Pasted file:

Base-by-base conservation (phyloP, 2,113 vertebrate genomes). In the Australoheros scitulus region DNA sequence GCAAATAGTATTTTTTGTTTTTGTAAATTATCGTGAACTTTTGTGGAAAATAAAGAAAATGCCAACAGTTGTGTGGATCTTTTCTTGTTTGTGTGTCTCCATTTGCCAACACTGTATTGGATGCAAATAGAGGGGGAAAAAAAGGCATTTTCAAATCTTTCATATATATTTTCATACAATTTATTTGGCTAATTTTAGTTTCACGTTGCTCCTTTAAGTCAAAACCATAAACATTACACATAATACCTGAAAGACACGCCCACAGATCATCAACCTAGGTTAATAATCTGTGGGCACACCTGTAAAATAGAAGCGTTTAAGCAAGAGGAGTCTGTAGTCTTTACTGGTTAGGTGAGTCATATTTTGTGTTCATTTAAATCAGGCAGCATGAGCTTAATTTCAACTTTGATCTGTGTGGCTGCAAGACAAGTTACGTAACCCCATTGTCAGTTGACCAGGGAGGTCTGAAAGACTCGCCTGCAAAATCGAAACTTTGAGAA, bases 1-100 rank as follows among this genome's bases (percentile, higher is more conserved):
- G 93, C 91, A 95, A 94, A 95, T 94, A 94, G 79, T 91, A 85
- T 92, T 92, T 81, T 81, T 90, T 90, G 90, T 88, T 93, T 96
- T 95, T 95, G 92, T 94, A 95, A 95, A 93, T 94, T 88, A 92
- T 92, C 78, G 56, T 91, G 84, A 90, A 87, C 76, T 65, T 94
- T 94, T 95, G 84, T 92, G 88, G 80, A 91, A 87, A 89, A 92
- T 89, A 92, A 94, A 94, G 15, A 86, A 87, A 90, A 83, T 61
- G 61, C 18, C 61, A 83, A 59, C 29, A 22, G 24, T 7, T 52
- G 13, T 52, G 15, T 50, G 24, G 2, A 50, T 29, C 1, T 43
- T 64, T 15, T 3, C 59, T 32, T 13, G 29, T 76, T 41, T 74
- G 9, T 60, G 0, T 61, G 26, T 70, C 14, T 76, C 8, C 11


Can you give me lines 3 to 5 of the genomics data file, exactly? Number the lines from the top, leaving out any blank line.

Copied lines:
- T 92, T 92, T 81, T 81, T 90, T 90, G 90, T 88, T 93, T 96
- T 95, T 95, G 92, T 94, A 95, A 95, A 93, T 94, T 88, A 92
- T 92, C 78, G 56, T 91, G 84, A 90, A 87, C 76, T 65, T 94